A Message from the Chair of the Winnipeg Organizing Committee
It is a great pleasure for the Canadian Academy of Pediatric Dentistry (CAPD/ACDP) to announce the opening of registration for the 2017 Annual Conference in Winnipeg!
This exciting conference will address the theme of Dental Trauma in Children and Adolescents. We are very pleased to inform the Pediatric Dental community that the speakers selected for this conference are of extraordinary high academic and clinical reputation world-wide.
Dr. Jens O. Andreasen (Copenhagen, Denmark), the father of contemporary dental traumatology will be the Keynote speaker.
In addition we have secured the expertise of Dr. Christopher McCulloch (University of Toronto), one of the top dental scientists in North America, Dr. Leland McFadden (University of Manitoba), past President of the RCDC, and Dr. Rodrigo Cunha (University of Manitoba) a prominent researcher and clinician.
Other features of the Conference will include Graduate Student Research Presentations, and the CAPD/ACDP Annual General Meeting.
The Conference will take place on September 14-15-16 at the Fort Garry Hotel located within walking distance of Winnipeg’s famous tourist attraction, the Forks, and one of the newest and most acclaimed museums in the world, the Canadian Museum for Human Rights. The hotel is also a short distance from shopping centres, art galleries, museums, the legislative building and the MTS Center, the home of the Winnipeg Jets.
The Welcome Reception will take place on Friday, September 15 with dinner and a private tour of the Canadian Museum for Human Rights. On Saturday, September 16 the President`s Gala Dinner and Dance will take place at the Fort Garry Hotel.
Needless to say, it will be exciting to visit the Sponsors and Exhibitors at the Trade Show, as in many ways, they are the integral part of the entire conference experience.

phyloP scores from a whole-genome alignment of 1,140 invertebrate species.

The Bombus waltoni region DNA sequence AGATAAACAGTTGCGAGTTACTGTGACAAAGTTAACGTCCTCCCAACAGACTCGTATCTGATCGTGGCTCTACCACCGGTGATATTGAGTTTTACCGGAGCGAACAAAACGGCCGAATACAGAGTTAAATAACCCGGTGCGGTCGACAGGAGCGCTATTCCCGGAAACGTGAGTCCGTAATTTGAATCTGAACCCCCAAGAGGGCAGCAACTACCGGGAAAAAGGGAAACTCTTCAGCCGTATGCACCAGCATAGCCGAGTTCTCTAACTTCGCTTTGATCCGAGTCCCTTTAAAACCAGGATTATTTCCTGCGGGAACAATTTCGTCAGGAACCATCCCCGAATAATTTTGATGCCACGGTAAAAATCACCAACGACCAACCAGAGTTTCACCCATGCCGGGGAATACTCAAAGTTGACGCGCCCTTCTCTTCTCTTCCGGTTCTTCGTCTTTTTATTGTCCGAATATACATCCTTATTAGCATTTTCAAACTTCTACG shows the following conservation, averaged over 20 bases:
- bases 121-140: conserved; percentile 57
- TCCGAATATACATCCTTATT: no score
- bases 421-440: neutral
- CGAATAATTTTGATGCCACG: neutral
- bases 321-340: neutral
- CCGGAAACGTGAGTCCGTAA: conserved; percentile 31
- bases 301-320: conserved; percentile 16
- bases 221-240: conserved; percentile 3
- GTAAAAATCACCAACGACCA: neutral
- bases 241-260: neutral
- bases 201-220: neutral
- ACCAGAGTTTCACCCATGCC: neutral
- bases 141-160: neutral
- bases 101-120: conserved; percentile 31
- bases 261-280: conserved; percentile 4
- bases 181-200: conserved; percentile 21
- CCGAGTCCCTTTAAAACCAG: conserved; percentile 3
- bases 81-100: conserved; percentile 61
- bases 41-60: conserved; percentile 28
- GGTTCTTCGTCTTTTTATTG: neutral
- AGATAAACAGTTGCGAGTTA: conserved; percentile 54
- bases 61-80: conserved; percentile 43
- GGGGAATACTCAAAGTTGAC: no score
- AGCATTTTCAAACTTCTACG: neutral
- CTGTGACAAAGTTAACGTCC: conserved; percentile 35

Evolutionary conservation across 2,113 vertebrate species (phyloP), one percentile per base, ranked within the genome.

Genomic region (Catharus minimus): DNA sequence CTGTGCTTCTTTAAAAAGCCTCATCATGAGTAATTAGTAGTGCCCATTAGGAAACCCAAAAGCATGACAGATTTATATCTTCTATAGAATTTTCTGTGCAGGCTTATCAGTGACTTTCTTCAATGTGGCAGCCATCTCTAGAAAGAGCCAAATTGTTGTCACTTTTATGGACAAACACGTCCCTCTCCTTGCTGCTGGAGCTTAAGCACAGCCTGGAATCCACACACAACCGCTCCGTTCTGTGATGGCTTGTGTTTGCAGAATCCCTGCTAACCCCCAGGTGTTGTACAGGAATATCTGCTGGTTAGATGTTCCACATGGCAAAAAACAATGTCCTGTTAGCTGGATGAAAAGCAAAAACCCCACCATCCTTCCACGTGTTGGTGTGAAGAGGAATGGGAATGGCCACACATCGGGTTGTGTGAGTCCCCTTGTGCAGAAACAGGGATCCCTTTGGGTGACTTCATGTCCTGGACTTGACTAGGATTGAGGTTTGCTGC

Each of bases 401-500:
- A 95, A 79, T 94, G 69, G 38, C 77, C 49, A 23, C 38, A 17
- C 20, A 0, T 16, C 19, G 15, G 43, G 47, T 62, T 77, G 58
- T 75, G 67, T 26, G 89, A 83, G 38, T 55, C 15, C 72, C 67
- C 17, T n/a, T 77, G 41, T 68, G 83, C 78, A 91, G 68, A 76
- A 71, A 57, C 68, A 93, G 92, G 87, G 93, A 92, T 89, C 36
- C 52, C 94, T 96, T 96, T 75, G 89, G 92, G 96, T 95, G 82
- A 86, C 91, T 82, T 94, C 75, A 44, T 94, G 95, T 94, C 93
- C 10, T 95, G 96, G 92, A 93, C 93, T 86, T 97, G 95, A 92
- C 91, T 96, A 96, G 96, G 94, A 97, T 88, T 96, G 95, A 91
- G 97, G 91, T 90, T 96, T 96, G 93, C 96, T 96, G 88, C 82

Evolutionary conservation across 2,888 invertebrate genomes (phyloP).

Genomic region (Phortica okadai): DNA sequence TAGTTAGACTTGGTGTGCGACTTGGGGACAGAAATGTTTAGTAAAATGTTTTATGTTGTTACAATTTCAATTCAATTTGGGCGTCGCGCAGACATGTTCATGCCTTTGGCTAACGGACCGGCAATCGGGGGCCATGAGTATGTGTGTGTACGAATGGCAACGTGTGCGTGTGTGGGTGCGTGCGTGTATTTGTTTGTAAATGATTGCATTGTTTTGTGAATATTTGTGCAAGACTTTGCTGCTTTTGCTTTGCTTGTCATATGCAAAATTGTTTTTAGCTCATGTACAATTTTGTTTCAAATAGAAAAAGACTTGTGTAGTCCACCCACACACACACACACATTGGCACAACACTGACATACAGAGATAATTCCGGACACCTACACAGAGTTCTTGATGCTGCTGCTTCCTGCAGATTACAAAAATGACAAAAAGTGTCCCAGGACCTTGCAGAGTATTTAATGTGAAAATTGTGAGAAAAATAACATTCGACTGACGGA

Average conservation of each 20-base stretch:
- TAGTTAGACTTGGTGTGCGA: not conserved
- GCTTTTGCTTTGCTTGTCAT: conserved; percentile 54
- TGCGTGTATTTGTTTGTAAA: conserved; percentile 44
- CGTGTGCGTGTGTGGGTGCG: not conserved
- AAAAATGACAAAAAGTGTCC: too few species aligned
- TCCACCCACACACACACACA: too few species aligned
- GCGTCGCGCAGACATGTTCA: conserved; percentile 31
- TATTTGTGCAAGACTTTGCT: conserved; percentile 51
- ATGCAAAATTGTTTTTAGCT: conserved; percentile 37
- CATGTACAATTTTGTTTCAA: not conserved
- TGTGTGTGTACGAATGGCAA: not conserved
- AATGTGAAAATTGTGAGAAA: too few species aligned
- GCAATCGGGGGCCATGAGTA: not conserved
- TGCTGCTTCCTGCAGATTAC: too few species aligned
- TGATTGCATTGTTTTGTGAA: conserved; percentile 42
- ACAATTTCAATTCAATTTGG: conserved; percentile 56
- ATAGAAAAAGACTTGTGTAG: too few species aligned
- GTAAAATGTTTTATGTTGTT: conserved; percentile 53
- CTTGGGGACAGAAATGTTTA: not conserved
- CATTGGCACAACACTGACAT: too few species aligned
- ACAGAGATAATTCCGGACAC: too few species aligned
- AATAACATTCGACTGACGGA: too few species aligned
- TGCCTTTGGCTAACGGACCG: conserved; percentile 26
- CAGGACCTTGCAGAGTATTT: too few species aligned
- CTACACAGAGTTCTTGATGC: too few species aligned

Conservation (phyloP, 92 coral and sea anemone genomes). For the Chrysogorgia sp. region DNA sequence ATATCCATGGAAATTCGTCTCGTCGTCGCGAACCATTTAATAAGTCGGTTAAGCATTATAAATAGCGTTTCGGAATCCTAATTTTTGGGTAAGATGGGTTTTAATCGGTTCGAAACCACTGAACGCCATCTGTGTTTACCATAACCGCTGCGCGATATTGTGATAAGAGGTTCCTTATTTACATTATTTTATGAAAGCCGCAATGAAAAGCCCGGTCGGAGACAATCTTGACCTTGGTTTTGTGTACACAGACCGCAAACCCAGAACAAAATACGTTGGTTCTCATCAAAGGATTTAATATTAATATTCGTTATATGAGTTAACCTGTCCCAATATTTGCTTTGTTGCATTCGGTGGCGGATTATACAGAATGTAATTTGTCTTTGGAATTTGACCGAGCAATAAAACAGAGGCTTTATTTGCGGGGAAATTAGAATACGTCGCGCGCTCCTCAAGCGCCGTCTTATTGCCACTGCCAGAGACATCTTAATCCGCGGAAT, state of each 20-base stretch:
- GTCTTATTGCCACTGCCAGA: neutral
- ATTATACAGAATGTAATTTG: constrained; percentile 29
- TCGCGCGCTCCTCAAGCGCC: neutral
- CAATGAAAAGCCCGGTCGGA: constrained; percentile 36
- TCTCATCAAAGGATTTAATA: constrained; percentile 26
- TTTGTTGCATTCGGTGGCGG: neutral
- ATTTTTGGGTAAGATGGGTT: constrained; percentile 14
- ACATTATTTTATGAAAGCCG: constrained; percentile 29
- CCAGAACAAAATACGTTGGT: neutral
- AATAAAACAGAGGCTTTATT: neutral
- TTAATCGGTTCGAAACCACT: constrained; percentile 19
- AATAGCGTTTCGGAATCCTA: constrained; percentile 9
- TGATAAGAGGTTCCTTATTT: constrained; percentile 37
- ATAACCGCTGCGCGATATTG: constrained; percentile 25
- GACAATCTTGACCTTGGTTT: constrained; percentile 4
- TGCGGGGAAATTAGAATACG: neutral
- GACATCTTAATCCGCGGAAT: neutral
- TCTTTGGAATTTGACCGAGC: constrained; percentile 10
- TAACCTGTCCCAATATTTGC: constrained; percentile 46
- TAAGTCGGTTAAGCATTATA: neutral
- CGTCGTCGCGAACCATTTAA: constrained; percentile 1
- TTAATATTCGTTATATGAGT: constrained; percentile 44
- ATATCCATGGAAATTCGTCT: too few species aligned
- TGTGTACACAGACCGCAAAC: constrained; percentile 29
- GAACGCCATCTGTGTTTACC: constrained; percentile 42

Come and enjoy Winnipeg Hospitality and be part of an amazing event!
Looking forward to seeing you in Winnipeg and if you have any questions please contact me at firstname.lastname@example.org.
Charles Lekic Chair,
Local Organizing Committee
Winnipeg is the capital and largest city of the province of Manitoba in Canada. It is located near the longitudinal centre of North America, at the confluence of the Red and Assiniboine Rivers, known as “The Forks”.
The city is named after the nearby Lake Winnipeg; the name comes from the Western Cree words for muddy water. The region was a trading centre for aboriginal peoples long before the arrival of Europeans. French traders built the first fort on the site in 1738. A settlement was later founded by the Selkirk settlers of the Red River Colony in 1812, the nucleus of which was incorporated as the City of Winnipeg in 1873. As of 2011, Winnipeg is the seventh most populated municipality in Canada.Being located very far inland, the local climate is extremely seasonal even by Canadian standards with average January lows of around −21 °C and average July highs of 26 °C.